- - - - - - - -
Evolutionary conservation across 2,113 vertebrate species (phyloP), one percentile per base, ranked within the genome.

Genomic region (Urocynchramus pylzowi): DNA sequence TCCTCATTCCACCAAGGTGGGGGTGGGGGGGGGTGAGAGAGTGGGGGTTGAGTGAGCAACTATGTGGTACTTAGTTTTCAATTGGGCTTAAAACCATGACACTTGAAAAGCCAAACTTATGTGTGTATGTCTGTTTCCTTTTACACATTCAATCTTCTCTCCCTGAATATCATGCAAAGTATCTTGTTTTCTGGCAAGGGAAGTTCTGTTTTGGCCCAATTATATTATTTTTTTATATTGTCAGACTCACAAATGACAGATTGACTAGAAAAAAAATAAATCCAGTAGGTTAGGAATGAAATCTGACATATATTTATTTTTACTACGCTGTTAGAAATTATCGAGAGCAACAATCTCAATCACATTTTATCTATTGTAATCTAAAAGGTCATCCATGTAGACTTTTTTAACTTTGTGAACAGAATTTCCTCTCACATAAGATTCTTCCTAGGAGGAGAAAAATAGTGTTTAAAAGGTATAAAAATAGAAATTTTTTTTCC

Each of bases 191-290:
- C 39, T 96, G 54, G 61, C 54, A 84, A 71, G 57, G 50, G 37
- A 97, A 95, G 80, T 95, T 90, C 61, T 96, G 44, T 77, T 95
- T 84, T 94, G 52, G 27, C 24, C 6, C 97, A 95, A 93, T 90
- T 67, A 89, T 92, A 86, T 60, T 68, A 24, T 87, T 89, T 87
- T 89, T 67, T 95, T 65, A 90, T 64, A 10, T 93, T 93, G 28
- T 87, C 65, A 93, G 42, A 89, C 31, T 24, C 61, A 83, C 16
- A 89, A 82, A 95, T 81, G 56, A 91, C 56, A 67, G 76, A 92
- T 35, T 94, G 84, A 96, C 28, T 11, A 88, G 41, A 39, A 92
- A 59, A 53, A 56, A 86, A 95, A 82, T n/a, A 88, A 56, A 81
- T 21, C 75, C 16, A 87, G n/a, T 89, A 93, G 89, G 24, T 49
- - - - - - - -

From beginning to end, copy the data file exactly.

Evolutionary conservation across 2,113 vertebrate species (phyloP), one percentile per base, ranked within the genome.

Genomic region (Urocynchramus pylzowi): DNA sequence TCCTCATTCCACCAAGGTGGGGGTGGGGGGGGGTGAGAGAGTGGGGGTTGAGTGAGCAACTATGTGGTACTTAGTTTTCAATTGGGCTTAAAACCATGACACTTGAAAAGCCAAACTTATGTGTGTATGTCTGTTTCCTTTTACACATTCAATCTTCTCTCCCTGAATATCATGCAAAGTATCTTGTTTTCTGGCAAGGGAAGTTCTGTTTTGGCCCAATTATATTATTTTTTTATATTGTCAGACTCACAAATGACAGATTGACTAGAAAAAAAATAAATCCAGTAGGTTAGGAATGAAATCTGACATATATTTATTTTTACTACGCTGTTAGAAATTATCGAGAGCAACAATCTCAATCACATTTTATCTATTGTAATCTAAAAGGTCATCCATGTAGACTTTTTTAACTTTGTGAACAGAATTTCCTCTCACATAAGATTCTTCCTAGGAGGAGAAAAATAGTGTTTAAAAGGTATAAAAATAGAAATTTTTTTTCC

Each of bases 191-290:
- C 39, T 96, G 54, G 61, C 54, A 84, A 71, G 57, G 50, G 37
- A 97, A 95, G 80, T 95, T 90, C 61, T 96, G 44, T 77, T 95
- T 84, T 94, G 52, G 27, C 24, C 6, C 97, A 95, A 93, T 90
- T 67, A 89, T 92, A 86, T 60, T 68, A 24, T 87, T 89, T 87
- T 89, T 67, T 95, T 65, A 90, T 64, A 10, T 93, T 93, G 28
- T 87, C 65, A 93, G 42, A 89, C 31, T 24, C 61, A 83, C 16
- A 89, A 82, A 95, T 81, G 56, A 91, C 56, A 67, G 76, A 92
- T 35, T 94, G 84, A 96, C 28, T 11, A 88, G 41, A 39, A 92
- A 59, A 53, A 56, A 86, A 95, A 82, T n/a, A 88, A 56, A 81
- T 21, C 75, C 16, A 87, G n/a, T 89, A 93, G 89, G 24, T 49